Your browser doesn't support javascript.
Show: 20 | 50 | 100
Results 1 - 4 de 4
Filter
Add filters

Language
Document Type
Year range
2.
J Family Med Prim Care ; 9(8): 4478-4479, 2020 Aug.
Article in English | MEDLINE | ID: covidwho-895497
3.
Wellcome Open Res ; 5: 184, 2020.
Article in English | MEDLINE | ID: covidwho-808195

ABSTRACT

Background: India first detected SARS-CoV-2, causal agent of COVID-19 in late January 2020, imported from Wuhan, China. From March 2020 onwards, the importation of cases from countries in the rest of the world followed by seeding of local transmission triggered further outbreaks in India. Methods: We used ARTIC protocol-based tiling amplicon sequencing of SARS-CoV-2 (n=104) from different states of India using a combination of MinION and MinIT sequencing from Oxford Nanopore Technology to understand how introduction and local transmission occurred. Results: The analyses revealed multiple introductions of SARS-CoV-2 genomes, including the A2a cluster from Europe and the USA, A3 cluster from Middle East and A4 cluster (haplotype redefined) from Southeast Asia (Indonesia, Thailand and Malaysia) and Central Asia (Kyrgyzstan). The local transmission and persistence of genomes A4, A2a and A3 was also observed in the studied locations. The most prevalent genomes with patterns of variance (confined in a cluster) remain unclassified, and are here proposed as A4-clade based on its divergence within the A cluster. Conclusions: The viral haplotypes may link their persistence to geo-climatic conditions and host response. Multipronged strategies including molecular surveillance based on real-time viral genomic data is of paramount importance for a timely management of the pandemic.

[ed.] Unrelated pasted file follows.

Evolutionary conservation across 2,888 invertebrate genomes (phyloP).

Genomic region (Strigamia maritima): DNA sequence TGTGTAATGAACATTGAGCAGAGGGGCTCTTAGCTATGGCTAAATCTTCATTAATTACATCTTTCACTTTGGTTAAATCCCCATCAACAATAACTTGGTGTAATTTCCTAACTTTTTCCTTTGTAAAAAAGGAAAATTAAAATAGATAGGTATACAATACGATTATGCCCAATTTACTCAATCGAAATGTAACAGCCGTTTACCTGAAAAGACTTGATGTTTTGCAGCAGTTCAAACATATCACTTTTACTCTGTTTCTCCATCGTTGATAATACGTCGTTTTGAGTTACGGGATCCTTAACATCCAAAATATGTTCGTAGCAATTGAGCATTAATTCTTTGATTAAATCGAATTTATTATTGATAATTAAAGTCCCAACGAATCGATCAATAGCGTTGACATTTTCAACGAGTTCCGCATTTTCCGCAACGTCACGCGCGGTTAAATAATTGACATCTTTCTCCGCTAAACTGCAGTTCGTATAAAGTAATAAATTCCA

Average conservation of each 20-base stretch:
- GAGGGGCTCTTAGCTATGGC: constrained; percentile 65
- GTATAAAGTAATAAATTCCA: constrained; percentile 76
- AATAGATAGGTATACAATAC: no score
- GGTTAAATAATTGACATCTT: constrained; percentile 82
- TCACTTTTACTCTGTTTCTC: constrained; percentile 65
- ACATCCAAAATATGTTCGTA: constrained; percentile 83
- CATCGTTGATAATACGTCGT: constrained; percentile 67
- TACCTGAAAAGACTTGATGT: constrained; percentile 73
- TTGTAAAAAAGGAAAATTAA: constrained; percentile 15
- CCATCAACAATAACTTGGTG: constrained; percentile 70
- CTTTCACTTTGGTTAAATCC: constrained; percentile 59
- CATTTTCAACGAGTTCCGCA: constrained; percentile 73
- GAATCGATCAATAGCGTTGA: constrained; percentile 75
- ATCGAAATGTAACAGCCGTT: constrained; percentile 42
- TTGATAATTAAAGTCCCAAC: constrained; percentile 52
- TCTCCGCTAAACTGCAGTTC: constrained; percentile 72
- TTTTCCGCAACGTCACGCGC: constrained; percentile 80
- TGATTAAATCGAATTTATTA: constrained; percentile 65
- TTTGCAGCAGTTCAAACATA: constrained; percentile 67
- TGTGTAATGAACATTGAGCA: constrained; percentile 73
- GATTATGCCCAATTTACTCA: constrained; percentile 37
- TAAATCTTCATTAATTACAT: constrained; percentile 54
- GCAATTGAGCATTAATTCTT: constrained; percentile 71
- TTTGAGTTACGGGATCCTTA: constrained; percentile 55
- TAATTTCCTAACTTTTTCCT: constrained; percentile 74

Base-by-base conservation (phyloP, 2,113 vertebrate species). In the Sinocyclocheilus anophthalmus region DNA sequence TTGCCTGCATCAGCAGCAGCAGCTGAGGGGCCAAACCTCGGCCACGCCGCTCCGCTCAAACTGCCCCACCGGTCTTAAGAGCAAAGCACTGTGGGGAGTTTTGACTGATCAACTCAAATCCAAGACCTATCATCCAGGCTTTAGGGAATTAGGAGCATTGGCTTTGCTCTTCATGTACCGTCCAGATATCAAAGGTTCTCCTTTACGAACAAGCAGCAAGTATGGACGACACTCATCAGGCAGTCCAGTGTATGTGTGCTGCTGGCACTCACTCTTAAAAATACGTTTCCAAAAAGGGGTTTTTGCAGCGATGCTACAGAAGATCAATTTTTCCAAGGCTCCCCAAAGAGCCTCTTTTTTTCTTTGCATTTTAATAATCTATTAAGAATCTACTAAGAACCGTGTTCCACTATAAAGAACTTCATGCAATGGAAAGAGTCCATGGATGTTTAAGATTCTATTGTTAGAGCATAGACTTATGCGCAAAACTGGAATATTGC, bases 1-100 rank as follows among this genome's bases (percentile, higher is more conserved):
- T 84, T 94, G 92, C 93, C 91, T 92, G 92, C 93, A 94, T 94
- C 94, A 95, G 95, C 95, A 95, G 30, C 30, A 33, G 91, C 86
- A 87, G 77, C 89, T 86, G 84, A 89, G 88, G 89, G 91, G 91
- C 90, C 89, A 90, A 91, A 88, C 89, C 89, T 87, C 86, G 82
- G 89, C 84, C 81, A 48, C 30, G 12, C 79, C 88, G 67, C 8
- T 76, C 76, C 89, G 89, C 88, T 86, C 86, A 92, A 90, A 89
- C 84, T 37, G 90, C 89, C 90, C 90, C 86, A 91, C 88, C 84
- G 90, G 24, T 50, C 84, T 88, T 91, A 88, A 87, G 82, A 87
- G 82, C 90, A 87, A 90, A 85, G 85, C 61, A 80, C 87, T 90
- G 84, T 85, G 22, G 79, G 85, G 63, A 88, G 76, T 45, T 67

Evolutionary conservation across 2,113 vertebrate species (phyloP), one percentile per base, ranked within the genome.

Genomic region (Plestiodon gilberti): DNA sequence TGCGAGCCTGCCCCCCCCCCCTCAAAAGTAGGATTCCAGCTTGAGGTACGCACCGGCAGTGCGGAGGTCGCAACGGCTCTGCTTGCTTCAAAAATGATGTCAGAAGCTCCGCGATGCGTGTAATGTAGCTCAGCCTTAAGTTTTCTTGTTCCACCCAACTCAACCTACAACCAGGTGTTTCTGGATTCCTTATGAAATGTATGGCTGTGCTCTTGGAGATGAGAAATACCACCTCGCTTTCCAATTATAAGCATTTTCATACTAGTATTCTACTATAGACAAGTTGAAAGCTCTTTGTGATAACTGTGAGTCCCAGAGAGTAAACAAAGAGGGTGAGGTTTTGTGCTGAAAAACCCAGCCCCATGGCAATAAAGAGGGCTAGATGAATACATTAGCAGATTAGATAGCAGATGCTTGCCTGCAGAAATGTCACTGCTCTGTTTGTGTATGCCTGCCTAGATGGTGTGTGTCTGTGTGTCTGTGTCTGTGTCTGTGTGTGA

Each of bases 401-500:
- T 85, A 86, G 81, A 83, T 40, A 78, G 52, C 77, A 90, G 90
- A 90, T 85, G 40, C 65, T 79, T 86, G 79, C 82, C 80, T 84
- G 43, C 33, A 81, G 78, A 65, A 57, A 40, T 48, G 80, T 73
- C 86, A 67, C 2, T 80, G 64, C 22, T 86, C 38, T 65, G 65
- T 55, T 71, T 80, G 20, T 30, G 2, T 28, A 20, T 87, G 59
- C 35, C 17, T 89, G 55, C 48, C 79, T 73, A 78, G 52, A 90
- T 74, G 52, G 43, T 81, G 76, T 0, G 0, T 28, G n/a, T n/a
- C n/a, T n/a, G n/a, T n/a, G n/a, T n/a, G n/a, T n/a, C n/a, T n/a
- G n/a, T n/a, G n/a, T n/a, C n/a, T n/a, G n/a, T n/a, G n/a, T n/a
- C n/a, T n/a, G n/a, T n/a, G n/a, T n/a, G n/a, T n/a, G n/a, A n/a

4.
Journal of Safety Science and Resilience ; 2020.
Article | WHO COVID | ID: covidwho-625529

ABSTRACT

With the quick spread of pandemic disease, many individuals have lost their lives across different parts of the world. So, the need for a novel approach or model to overcome the problem becomes a necessity. In this paper, a mechanism is proposed called DBCMS (Drone Based Covid-19 Medical Service) for the safety of medical employees who are prone to Covid-19 infection. The proposed mechanism can effectively improve the treatment process of Covid-19 patients. Drones are nowadays commonly used in the field of medical emergency situations. The proposed model in this paper uses drone service to reduce the risk of infection to the doctors or other medical staff, thereby preventing the disease spread. This paper further assumes that the primary step is to isolate people at their home instead of admitting them to the hospitals, also called a situation of lockdown or curfew. Thus, in this way, the spread can be significantly reduced across the globe if DBCMS approach is implemented at cluster level.

SELECTION OF CITATIONS
SEARCH DETAIL